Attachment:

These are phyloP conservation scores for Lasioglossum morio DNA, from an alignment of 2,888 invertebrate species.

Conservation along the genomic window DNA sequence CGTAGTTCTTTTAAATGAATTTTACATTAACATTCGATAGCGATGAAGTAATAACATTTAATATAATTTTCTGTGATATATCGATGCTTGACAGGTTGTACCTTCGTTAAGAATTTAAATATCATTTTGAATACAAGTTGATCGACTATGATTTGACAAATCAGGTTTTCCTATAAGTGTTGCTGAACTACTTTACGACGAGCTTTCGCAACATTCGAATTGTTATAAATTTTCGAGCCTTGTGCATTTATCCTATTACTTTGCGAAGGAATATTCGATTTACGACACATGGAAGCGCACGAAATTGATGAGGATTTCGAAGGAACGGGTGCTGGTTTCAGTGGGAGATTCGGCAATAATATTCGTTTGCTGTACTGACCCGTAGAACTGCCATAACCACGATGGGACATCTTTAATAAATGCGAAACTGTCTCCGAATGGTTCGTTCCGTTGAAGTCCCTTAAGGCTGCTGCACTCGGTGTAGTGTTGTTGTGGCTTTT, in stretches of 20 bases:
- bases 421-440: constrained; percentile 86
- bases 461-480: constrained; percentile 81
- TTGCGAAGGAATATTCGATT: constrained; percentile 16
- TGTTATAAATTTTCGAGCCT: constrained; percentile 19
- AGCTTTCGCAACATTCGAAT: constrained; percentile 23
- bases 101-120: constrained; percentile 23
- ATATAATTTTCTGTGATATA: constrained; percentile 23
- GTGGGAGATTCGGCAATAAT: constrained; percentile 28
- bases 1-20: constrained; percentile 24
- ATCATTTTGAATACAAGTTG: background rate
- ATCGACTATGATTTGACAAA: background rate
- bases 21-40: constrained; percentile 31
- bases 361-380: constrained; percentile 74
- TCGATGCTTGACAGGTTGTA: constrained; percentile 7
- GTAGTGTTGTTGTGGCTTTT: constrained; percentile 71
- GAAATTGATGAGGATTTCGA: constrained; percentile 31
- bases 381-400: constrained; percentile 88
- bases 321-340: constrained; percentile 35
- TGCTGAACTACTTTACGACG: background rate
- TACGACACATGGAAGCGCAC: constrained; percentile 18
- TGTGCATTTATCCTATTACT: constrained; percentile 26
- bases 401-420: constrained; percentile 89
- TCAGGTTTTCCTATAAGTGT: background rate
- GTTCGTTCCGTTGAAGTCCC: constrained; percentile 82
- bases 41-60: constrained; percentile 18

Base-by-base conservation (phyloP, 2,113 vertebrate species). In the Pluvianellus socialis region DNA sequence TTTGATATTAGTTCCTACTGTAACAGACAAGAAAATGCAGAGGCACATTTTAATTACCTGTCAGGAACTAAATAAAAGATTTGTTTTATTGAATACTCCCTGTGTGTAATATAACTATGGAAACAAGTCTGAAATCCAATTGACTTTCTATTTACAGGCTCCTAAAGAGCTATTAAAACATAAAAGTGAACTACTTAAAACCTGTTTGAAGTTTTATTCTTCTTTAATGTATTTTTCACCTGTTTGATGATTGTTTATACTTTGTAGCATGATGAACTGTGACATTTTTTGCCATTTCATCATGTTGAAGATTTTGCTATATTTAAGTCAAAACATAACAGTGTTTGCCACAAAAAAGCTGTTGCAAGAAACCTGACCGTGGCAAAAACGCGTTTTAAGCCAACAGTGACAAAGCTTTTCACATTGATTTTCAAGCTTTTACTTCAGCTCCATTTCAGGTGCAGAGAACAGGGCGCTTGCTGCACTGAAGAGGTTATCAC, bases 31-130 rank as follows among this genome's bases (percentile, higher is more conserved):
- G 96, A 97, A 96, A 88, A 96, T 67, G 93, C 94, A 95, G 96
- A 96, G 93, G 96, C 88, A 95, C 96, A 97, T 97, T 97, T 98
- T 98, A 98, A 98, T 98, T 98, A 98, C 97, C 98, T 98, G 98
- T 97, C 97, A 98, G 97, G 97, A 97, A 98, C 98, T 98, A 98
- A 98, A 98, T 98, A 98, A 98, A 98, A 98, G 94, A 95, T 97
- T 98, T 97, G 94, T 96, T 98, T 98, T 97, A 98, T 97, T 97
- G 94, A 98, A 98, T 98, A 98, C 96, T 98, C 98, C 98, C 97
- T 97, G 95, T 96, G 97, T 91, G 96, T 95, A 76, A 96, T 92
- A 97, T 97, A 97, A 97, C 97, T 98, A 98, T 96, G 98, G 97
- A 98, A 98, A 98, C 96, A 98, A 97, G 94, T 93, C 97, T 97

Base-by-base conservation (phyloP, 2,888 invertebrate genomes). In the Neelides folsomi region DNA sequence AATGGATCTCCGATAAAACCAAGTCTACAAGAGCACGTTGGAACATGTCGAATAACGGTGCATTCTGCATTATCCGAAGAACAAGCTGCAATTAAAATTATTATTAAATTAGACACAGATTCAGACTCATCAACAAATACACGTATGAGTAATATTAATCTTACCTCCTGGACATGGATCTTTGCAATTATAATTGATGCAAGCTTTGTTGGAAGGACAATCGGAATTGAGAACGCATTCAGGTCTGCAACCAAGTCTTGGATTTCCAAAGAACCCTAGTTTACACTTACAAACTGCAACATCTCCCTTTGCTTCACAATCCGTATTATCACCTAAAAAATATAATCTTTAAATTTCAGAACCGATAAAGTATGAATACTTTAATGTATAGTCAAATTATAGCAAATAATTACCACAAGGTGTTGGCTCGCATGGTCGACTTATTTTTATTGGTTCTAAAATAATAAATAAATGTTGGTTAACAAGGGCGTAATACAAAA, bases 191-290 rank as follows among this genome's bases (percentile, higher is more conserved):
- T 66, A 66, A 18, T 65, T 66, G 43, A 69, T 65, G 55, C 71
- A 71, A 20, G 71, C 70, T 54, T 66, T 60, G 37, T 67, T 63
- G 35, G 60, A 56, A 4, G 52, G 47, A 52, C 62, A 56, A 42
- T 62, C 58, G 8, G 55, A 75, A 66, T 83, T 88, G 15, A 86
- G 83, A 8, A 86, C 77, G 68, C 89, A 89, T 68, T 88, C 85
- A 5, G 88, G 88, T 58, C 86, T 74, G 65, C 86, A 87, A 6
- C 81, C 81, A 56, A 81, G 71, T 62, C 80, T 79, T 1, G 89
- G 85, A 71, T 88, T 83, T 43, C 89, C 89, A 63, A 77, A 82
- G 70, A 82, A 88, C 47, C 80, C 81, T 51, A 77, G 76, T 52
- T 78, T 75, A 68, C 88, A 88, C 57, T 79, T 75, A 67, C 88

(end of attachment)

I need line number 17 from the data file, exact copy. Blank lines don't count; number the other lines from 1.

- GTAGTGTTGTTGTGGCTTTT: constrained; percentile 71